FAMINE The Act of Union passed in 1800 was a drastic and far-reaching political decision that formed a new country which would be called ‘The United Kingdom of Great Britain and Ireland’. 19th Century Ireland was no stranger to hunger, but between the years 1845 – 1852 the country saw mass starvation on a scale never witnessed before. It is estimated that in Ireland during the Great Famine approximately one million people died and over a million more emigrated. Such widespread hunger was the result of the total dependence of one third of the population on the potato for food.
The sheer magnitude of the Famine was not only caused by crop failure. A large number of the Irish lived in abject poverty even at the best of times, dependent on their Landlords, whose power over them was virtually unlimited. During the 1800s the majority of Irish landlords were Anglican Protestants since the law forbade Catholics from owning land.
Evictions became extremely common as families could no longer afford to pay rent.
The Irish peasants from these affected groups lived almost exclusively on a diet of potatoes since land was scarce and potatoes were easily grown. Then, in 1845 the potato blight struck and destroyed almost one-third of the potato crop in Ireland. By 1846, the potato supply was non-existent. When the crops failed the starving tenant was often evicted from his home by greedy landlords for non-payment of rent and these disenfranchised families added to an already out-of-control problem.Throughout this period Ireland continued to export food whilst its people starved.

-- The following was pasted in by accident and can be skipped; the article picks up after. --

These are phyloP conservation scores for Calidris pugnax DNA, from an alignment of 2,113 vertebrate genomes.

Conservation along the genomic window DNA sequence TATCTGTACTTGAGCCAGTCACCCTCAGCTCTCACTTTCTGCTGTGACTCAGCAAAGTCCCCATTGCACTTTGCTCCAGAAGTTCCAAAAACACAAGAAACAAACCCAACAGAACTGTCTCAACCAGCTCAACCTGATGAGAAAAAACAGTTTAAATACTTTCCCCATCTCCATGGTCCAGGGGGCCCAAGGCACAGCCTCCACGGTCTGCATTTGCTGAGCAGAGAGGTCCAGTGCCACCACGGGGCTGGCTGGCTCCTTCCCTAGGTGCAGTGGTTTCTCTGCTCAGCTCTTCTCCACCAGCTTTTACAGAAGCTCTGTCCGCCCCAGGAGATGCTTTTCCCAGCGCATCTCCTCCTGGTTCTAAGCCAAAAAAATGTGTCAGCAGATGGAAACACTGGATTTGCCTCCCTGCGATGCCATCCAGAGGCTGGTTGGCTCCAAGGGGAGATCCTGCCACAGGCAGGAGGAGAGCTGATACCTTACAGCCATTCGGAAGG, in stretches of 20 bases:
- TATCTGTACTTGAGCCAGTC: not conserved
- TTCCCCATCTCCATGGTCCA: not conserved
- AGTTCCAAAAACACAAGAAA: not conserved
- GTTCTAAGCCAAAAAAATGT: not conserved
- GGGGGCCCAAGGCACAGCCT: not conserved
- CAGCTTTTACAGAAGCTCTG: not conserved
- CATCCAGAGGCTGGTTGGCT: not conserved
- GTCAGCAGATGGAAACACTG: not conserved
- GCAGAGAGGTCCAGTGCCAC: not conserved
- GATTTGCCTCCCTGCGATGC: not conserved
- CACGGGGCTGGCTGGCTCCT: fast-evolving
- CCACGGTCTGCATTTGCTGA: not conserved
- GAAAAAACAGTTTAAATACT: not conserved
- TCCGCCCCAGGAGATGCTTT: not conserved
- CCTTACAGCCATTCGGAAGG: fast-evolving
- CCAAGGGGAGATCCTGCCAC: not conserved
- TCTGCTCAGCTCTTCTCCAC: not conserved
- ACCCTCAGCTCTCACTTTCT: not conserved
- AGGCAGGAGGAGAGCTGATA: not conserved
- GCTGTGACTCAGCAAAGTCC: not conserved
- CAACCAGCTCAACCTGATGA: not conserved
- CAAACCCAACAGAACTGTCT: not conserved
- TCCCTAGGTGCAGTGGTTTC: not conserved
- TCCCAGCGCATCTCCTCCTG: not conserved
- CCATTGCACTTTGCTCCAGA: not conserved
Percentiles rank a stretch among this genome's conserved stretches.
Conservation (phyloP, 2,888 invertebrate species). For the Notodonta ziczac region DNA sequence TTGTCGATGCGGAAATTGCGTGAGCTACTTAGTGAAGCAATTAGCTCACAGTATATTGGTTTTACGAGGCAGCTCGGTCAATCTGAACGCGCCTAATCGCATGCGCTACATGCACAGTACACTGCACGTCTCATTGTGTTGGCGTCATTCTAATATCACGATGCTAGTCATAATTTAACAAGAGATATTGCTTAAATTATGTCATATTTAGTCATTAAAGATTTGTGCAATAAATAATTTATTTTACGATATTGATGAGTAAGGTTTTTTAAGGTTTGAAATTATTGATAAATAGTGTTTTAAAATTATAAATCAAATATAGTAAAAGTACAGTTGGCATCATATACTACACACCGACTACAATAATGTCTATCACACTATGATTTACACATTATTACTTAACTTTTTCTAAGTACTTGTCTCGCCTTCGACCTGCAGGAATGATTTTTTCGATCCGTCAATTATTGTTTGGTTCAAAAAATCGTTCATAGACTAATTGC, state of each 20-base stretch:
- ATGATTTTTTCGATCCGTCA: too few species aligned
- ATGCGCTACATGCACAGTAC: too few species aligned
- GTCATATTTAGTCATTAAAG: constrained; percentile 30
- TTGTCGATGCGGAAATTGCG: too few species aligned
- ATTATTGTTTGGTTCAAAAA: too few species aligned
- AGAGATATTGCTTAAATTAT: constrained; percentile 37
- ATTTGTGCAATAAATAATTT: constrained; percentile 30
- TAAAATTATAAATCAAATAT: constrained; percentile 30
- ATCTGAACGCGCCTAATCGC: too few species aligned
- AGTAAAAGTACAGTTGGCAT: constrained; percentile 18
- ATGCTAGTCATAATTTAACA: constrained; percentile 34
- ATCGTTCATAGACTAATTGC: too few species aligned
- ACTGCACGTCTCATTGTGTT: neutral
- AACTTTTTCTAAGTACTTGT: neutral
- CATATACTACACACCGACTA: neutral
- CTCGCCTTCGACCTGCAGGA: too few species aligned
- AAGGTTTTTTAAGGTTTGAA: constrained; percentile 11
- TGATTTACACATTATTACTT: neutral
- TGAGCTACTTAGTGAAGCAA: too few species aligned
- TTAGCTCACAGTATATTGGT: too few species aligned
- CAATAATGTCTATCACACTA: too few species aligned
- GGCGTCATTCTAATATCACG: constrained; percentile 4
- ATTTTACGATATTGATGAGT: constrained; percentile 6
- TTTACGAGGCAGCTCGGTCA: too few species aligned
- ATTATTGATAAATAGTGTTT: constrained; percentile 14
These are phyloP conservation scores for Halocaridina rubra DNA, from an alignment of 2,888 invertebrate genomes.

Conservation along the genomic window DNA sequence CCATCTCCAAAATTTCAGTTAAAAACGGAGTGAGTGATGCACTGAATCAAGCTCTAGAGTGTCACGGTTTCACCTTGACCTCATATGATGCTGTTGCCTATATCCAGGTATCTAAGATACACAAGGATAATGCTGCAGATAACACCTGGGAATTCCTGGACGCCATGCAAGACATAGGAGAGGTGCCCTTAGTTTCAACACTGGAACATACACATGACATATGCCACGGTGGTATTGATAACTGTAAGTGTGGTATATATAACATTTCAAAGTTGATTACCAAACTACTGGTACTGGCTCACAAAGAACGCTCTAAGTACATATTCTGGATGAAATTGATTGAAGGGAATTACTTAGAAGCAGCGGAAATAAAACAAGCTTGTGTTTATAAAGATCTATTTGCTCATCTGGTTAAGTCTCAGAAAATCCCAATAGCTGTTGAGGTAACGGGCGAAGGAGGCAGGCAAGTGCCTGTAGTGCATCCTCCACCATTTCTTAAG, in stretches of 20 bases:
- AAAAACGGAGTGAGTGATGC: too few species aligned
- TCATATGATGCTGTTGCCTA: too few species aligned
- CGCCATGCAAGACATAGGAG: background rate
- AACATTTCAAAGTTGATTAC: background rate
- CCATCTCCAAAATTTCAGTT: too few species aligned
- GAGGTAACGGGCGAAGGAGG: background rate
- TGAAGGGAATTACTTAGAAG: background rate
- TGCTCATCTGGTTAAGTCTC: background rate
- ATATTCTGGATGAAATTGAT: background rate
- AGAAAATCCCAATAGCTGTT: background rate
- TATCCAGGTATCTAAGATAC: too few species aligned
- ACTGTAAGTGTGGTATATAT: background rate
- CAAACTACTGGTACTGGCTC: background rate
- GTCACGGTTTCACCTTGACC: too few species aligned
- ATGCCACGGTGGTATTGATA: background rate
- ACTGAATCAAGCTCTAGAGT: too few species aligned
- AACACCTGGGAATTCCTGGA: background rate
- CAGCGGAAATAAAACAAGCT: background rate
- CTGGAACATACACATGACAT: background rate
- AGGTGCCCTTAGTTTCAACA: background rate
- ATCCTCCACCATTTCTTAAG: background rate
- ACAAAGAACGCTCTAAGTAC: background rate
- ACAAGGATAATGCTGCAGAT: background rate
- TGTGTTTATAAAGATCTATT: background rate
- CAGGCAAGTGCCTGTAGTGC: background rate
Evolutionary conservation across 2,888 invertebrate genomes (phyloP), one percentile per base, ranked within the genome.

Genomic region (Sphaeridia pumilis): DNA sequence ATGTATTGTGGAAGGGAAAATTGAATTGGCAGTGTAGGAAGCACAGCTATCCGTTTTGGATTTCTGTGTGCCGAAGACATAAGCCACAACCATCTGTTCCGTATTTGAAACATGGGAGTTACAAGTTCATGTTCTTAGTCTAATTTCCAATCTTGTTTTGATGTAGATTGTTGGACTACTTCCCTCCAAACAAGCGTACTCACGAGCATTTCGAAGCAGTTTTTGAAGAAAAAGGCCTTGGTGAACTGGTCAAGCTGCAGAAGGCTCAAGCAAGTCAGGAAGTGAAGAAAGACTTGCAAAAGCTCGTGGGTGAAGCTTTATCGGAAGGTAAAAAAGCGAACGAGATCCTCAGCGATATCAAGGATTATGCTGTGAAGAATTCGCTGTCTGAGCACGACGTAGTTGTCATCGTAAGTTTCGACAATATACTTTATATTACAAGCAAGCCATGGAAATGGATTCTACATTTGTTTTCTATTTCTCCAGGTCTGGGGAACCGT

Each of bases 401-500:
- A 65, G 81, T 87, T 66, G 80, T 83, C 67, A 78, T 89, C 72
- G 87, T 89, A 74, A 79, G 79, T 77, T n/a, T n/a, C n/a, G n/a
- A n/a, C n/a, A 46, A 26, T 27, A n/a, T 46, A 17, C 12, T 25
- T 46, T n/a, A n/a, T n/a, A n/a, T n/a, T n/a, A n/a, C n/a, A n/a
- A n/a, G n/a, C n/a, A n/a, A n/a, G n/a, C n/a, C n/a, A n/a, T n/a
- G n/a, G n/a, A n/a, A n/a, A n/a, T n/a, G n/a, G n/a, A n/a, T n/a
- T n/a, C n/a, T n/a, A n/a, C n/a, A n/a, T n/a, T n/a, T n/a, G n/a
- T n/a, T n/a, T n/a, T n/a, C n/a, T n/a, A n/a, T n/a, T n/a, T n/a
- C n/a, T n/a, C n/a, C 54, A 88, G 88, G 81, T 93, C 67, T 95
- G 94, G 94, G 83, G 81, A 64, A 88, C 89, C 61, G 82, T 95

While the British Government set up soup kitchens and workhouses to relieve the stress of
the disaster, they drastically underestimated the problems they were facing and much of the relief failed to reach its intended victims. The majority were completely oblivious to the Irish plight. The famine was a watershed in the history of Ireland. It was at this stage that the great ‘Irish Emigration’ began (especially to America). The Famine Ships offered hope for a better future and many left Irish shores facing the unknown.
The most famous ship or ‘Coffin Ship’ (as it became known as) was the ‘Jeanie Johnston’.
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